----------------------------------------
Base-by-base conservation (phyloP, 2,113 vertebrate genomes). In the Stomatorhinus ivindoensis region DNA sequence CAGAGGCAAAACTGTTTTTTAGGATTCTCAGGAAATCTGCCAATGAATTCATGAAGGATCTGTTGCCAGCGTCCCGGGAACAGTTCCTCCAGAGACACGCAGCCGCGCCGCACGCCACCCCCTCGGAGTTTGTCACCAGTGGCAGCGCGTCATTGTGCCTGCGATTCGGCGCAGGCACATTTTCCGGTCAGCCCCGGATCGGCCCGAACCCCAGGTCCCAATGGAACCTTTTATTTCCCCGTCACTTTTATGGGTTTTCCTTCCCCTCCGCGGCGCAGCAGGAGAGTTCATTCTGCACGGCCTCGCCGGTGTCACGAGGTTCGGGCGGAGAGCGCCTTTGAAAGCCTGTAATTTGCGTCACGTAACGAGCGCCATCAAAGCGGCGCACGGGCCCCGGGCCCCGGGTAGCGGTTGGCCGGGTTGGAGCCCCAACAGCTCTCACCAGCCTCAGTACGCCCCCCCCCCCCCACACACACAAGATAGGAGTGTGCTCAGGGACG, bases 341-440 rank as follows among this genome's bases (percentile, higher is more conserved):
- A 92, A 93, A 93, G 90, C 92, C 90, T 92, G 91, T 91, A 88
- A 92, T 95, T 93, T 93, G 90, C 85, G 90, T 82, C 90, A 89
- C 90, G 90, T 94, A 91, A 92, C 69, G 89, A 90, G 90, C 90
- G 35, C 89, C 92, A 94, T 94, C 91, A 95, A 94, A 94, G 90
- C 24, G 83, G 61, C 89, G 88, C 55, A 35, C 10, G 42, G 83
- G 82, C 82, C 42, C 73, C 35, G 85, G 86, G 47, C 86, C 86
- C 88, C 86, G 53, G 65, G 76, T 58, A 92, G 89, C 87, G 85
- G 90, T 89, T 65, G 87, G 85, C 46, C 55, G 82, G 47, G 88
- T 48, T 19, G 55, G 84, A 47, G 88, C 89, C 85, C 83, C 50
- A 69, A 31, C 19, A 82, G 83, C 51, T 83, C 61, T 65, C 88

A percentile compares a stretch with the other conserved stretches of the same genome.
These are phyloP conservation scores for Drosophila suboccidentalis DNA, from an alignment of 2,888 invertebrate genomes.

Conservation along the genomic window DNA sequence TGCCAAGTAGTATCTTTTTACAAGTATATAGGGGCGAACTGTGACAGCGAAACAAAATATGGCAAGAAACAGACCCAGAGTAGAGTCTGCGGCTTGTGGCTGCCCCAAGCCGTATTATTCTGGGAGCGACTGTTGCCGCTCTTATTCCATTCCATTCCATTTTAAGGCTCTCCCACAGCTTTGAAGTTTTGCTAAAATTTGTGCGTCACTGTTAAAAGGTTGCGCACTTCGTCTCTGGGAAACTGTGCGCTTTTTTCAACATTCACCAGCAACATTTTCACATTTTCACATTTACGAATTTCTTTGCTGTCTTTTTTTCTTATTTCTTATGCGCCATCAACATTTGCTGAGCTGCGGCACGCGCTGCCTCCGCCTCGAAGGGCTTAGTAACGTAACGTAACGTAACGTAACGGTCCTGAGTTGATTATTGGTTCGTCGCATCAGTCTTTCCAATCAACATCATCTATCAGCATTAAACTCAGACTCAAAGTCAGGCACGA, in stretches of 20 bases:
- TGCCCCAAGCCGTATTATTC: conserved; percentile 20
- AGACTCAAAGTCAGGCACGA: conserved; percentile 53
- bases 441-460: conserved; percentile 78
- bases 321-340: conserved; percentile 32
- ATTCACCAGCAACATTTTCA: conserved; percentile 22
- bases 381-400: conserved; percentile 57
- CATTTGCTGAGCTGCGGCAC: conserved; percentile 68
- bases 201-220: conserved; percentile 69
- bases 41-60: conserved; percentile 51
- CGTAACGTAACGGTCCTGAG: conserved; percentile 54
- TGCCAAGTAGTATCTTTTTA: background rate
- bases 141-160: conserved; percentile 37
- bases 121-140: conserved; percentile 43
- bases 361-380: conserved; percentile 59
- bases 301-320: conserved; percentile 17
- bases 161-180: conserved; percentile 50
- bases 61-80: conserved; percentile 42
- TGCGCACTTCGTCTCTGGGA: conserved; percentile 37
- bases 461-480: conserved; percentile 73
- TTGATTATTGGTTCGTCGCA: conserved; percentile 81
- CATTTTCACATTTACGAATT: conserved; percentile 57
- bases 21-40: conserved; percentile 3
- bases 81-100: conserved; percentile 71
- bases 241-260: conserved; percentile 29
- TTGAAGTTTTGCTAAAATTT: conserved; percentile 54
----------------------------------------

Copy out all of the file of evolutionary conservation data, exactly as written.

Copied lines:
Base-by-base conservation (phyloP, 2,113 vertebrate genomes). In the Stomatorhinus ivindoensis region DNA sequence CAGAGGCAAAACTGTTTTTTAGGATTCTCAGGAAATCTGCCAATGAATTCATGAAGGATCTGTTGCCAGCGTCCCGGGAACAGTTCCTCCAGAGACACGCAGCCGCGCCGCACGCCACCCCCTCGGAGTTTGTCACCAGTGGCAGCGCGTCATTGTGCCTGCGATTCGGCGCAGGCACATTTTCCGGTCAGCCCCGGATCGGCCCGAACCCCAGGTCCCAATGGAACCTTTTATTTCCCCGTCACTTTTATGGGTTTTCCTTCCCCTCCGCGGCGCAGCAGGAGAGTTCATTCTGCACGGCCTCGCCGGTGTCACGAGGTTCGGGCGGAGAGCGCCTTTGAAAGCCTGTAATTTGCGTCACGTAACGAGCGCCATCAAAGCGGCGCACGGGCCCCGGGCCCCGGGTAGCGGTTGGCCGGGTTGGAGCCCCAACAGCTCTCACCAGCCTCAGTACGCCCCCCCCCCCCCACACACACAAGATAGGAGTGTGCTCAGGGACG, bases 341-440 rank as follows among this genome's bases (percentile, higher is more conserved):
- A 92, A 93, A 93, G 90, C 92, C 90, T 92, G 91, T 91, A 88
- A 92, T 95, T 93, T 93, G 90, C 85, G 90, T 82, C 90, A 89
- C 90, G 90, T 94, A 91, A 92, C 69, G 89, A 90, G 90, C 90
- G 35, C 89, C 92, A 94, T 94, C 91, A 95, A 94, A 94, G 90
- C 24, G 83, G 61, C 89, G 88, C 55, A 35, C 10, G 42, G 83
- G 82, C 82, C 42, C 73, C 35, G 85, G 86, G 47, C 86, C 86
- C 88, C 86, G 53, G 65, G 76, T 58, A 92, G 89, C 87, G 85
- G 90, T 89, T 65, G 87, G 85, C 46, C 55, G 82, G 47, G 88
- T 48, T 19, G 55, G 84, A 47, G 88, C 89, C 85, C 83, C 50
- A 69, A 31, C 19, A 82, G 83, C 51, T 83, C 61, T 65, C 88

A percentile compares a stretch with the other conserved stretches of the same genome.
These are phyloP conservation scores for Drosophila suboccidentalis DNA, from an alignment of 2,888 invertebrate genomes.

Conservation along the genomic window DNA sequence TGCCAAGTAGTATCTTTTTACAAGTATATAGGGGCGAACTGTGACAGCGAAACAAAATATGGCAAGAAACAGACCCAGAGTAGAGTCTGCGGCTTGTGGCTGCCCCAAGCCGTATTATTCTGGGAGCGACTGTTGCCGCTCTTATTCCATTCCATTCCATTTTAAGGCTCTCCCACAGCTTTGAAGTTTTGCTAAAATTTGTGCGTCACTGTTAAAAGGTTGCGCACTTCGTCTCTGGGAAACTGTGCGCTTTTTTCAACATTCACCAGCAACATTTTCACATTTTCACATTTACGAATTTCTTTGCTGTCTTTTTTTCTTATTTCTTATGCGCCATCAACATTTGCTGAGCTGCGGCACGCGCTGCCTCCGCCTCGAAGGGCTTAGTAACGTAACGTAACGTAACGTAACGGTCCTGAGTTGATTATTGGTTCGTCGCATCAGTCTTTCCAATCAACATCATCTATCAGCATTAAACTCAGACTCAAAGTCAGGCACGA, in stretches of 20 bases:
- TGCCCCAAGCCGTATTATTC: conserved; percentile 20
- AGACTCAAAGTCAGGCACGA: conserved; percentile 53
- bases 441-460: conserved; percentile 78
- bases 321-340: conserved; percentile 32
- ATTCACCAGCAACATTTTCA: conserved; percentile 22
- bases 381-400: conserved; percentile 57
- CATTTGCTGAGCTGCGGCAC: conserved; percentile 68
- bases 201-220: conserved; percentile 69
- bases 41-60: conserved; percentile 51
- CGTAACGTAACGGTCCTGAG: conserved; percentile 54
- TGCCAAGTAGTATCTTTTTA: background rate
- bases 141-160: conserved; percentile 37
- bases 121-140: conserved; percentile 43
- bases 361-380: conserved; percentile 59
- bases 301-320: conserved; percentile 17
- bases 161-180: conserved; percentile 50
- bases 61-80: conserved; percentile 42
- TGCGCACTTCGTCTCTGGGA: conserved; percentile 37
- bases 461-480: conserved; percentile 73
- TTGATTATTGGTTCGTCGCA: conserved; percentile 81
- CATTTTCACATTTACGAATT: conserved; percentile 57
- bases 21-40: conserved; percentile 3
- bases 81-100: conserved; percentile 71
- bases 241-260: conserved; percentile 29
- TTGAAGTTTTGCTAAAATTT: conserved; percentile 54